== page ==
The Raising of Lazarus
John 11:43-44
And when he thus had spoken, he cried with a loud voice, Lazarus, come forth.…

I. WE HAVE HERE A REVELATION OF CHRIST AS OUR BROTHER BY EMOTION AND SORROW. This miracle stands alone in the whole majestic series of His mighty works by the fact that it is preceded by a storm of emotion, which shakes the frame of the Master, which He is represented by the Evangelist not so much as suppressing as fostering, and which diverges and parts itself into the two feelings expressed by the groans and by the tears. Here, for one thing, is the blessed sign and proof of His true brotherhood with us. Here we are also taught the sanction and the limits of sorrow. Christianity has nothing to do with the false stoicism and the false religion which is partly pride and partly insincerity, that proclaims it wrong to weep when God smites. But just as clearly and distinctly as the story before us says to us "Weep for yourselves and for the loved ones that are gone," so distinctly does it draw the limits within which sorrow is sacred and hallowing, and beyond which it is harmful and weakening. Set side by side the grief of these two poor weeping sisters and the grief of the weeping Christ, and we get a large lesson. They could only repine that something else had not happened differently which would have made all different. Thus oblivious of duty, murmuring with regard to the accidents which might have been different, and unfitted to grasp the hopes that fill the future, these two have been hurt by their grief, and have let it overflow the banks and lay waste the land. But this Christ in His sorrow checks His sorrow that He may do His work; in His sorrow is confident that the Father hears; in His sorrow thinks of the bystanders, and would bring comfort and cheer to them. A sorrow which makes us more conscious of communion with the Father who is always listening, which makes us more conscious of power to do that which He has put it into our hand to do, which makes us more tender in our sympathies with all that mourn, and swifter and readier for our work — such a sorrow is doing what God meant for us; and is a blessing in so thin a disguise that you can scarcely call it veiled at all.

II. And now turn to what lies side by side with this in the story, and at first sight may seem strangely contradictory of it, but in fact only completes the idea, viz., THE MAJESTIC CALM CONSCIOUSNESS OF DIVINE POWER BY WHICH HE IS REVEALED AS OUR LORD. A consciousness of continual cooperation with the Almighty Father, a consciousness that His will continually coincides with the Father's will, that unto Him there comes the power ever to do all that Omnipotence can do, and that though we may speak of a gift given and a power derived, the relation between the giving Father and the recipient Son is altogether different from and other than the relation between the man that asks and the God that receives.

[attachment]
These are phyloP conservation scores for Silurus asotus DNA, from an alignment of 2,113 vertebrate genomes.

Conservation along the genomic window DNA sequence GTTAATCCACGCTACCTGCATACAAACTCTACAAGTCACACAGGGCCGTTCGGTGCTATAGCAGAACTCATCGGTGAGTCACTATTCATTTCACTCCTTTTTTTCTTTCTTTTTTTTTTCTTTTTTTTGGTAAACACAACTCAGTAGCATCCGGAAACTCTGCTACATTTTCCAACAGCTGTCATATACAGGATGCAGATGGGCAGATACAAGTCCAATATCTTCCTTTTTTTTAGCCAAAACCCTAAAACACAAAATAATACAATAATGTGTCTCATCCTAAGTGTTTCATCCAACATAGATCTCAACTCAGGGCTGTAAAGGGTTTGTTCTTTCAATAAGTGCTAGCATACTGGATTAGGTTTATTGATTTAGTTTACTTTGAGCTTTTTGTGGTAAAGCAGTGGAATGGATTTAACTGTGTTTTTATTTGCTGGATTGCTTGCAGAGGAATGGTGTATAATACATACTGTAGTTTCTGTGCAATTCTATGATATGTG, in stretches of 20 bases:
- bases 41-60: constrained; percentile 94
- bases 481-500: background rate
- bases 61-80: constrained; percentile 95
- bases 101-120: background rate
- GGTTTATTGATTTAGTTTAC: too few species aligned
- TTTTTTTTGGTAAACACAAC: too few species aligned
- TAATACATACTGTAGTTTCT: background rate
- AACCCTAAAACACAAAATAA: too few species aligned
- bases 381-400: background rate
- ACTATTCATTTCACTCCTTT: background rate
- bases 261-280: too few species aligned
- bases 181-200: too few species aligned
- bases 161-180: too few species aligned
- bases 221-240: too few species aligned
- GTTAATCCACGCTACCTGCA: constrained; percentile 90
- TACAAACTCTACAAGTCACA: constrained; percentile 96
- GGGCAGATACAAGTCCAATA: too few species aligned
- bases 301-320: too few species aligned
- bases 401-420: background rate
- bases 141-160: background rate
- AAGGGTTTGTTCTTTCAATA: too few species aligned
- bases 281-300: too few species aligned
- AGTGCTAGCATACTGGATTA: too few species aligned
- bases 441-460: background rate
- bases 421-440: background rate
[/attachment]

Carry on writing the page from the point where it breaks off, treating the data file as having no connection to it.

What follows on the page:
III. THE REVELATION OF CHRIST AS OUR LIFE IN HIS MIGHTY, LIFE-GIVING WORD. The miracle, as I have said, stands high, not only in the greatness of the fact, but also in the manner of the working. With tenderest reticence, no word is spoken as to what followed. No hint escapes of the experiences which the traveller brought back with him from that bourne whence he had come. Surely some draught of Lethe must have been given him, that his spirit might be lulled into a wholesome forgetfulness, else life must have been a torment to him. But be that as it may, what we have to notice is the fact here, and what it teaches us as a fact. Is it not a revelation of Jesus Christ as the absolute Lord of life and death, giving the one, putting back the other? And there is another lesson, namely, the continuous persistency of the bond between Christ and His friend, unbroken and untouched by the superficial accident of life or death. Wheresoever Lazarus was he heard the voice, he knew it, and obeyed. And so we are taught that the relationship between Christ-life and all them that love and trust Him is one on which the tooth of death that gnaws all other bonds in twain hath no power at all. Christ is the Life, and, therefore Christ is the Resurrection. And the thing that we call death is but a film which spreads above, but has no power to penetrate into the depths of the relationship between us and Him.

(A. Maclaren, D. D.)

Parallel Verses
KJV: And when he thus had spoken, he cried with a loud voice, Lazarus, come forth.

WEB: When he had said this, he cried with a loud voice, "Lazarus, come out!"

Newly-Quickened Souls May Yet be Spiritually Bound
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